“I am returning,” grimly intones young Oliver Queen, sprinting across the miserable, deserted island where he has been stranded for five years, “not the boy who was shipwrecked, but the man who will bring justice to those who have poisoned my city.” So far, so Batman Begins. “My name is... Oliver Queen.”
The opening episode of Arrow begins promisingly enough, with Stephen Amell very much looking the part - bearded, shaggy haired and bedecked in green. As a fan of Green Arrow (behind Guy Gardner, he's this reviewer's favourite Green themed superhero) pretty much the only thing I wanted to see from a Green Arrow television series was a bearded Ollie Queen pontificating about politics. We already have Batman to do the whole gritty thing. Unfortunately, Arrow takes its cues more from Smallville and The Dark Knight than it does Neal Adams, so we'll have to wait a while longer before we get to see Ollie in hippy mode. The first thing he does upon his arrival back at Starling City (a seemingly pointless change from the comics' Star City) is to cut all of his hair off. And, for the ladies, look brooding in front of a mirror while topless. The cast of Arrow are very pretty, which does little to allay any fears that Arrow is anything more than Smallville Mark II. Thankfully Colin Salmon brings a welcome dose of his reliable English respectability, playing Ollie's mother's suitor, Walter Steele.
Mentally and physically scarred from his experiences on the island, Ollie finds that much has changed in his absence. As tends to happen whenever a young millionaire goes through a traumatic experience in comic book and TV land, he decides to become a superhero. Befitting his skill with a bow and arrow, he starts dressing like Robin Hood. His first act as Starling City's resident vigilante is to foil his own kidnapping and start threatening the first mobster he can find. Those who like their heroes to act with a little Silver Age sensibility may be disappointed – Ollie has no compunction about using his arrows to kill. Even beyond the sharpshooting, Queen has some seriously sharp moves. The fight scenes in Arrow are genuinely impressive and quite brutal, very similar to those of a Bourne Identity or episode of 24. It's a step above most superhero shows of the past – far better than the stupid 'blur' of Smallville.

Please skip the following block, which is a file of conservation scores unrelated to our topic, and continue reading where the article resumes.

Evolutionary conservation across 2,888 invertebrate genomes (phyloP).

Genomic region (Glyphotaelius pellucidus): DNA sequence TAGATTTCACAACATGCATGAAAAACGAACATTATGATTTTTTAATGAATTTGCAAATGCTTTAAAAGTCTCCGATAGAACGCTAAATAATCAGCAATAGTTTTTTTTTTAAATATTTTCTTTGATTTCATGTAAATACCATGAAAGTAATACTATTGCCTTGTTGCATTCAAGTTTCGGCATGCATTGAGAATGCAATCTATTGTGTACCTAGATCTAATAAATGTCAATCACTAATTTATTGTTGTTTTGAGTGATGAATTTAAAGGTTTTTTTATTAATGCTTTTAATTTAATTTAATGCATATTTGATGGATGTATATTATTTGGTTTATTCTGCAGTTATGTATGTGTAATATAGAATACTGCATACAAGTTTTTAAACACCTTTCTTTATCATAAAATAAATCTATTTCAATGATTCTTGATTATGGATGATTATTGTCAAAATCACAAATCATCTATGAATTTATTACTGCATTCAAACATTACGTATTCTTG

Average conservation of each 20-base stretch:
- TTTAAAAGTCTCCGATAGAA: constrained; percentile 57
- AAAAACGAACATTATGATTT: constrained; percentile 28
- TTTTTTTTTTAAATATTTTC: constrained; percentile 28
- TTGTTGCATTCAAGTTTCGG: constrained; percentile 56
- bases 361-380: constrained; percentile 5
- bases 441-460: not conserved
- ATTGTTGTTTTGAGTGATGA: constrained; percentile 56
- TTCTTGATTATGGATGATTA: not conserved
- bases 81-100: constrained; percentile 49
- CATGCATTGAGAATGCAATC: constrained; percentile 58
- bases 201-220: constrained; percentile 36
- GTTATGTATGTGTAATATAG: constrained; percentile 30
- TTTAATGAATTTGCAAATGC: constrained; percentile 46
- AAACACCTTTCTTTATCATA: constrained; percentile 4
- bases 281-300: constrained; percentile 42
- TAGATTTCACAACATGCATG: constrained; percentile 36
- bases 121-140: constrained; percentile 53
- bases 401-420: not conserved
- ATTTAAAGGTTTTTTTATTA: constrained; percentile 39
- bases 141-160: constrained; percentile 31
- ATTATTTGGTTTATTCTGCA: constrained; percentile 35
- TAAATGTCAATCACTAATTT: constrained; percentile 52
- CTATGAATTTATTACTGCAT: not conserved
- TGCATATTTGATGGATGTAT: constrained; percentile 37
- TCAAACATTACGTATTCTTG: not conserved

Beyond its gorgeous cast and penchant for teenage melodrama, thankfully Arrow has little in common with Smallville. It's more like a scaled back version of Batman Begins than that, complete with scenes in which Ollie roams the streets of his city, despairing at what it has become. Ex-girlfriend Dinah (Lance) seems to serve exactly the same purpose as Batman Begins' Rachel Dawes. Thankfully, it moves with such a fast pace that there's barely any time to concentrate on the show's flaws. It's a remarkably short pilot, given all of the information it needs to convey.
That information comes thick and fast, with plenty of geek references, both to the comic book and other bits of popular culture. A reference to LOST is particularly welcome, as is an exchange between Ollie and best friend Tommy. “What's Twilight?” asks Ollie. “You're so better off not knowing,” Tommy replies. Quite. There's a surprising amount of references to the comic books; girlfriend Dinah Lance, his sister's nickname being 'Speedy' (can we expect a subplot about drug addiction to follow at some point?) and even a sort-of cameo from DC Universe assassin Deathstroke.
Despite a little unnecessary grit and melodrama, this opening episode is a surprisingly strong forty minutes of arrow slinging action. Arrow doesn't quite hit the mark, but practice makes perfect.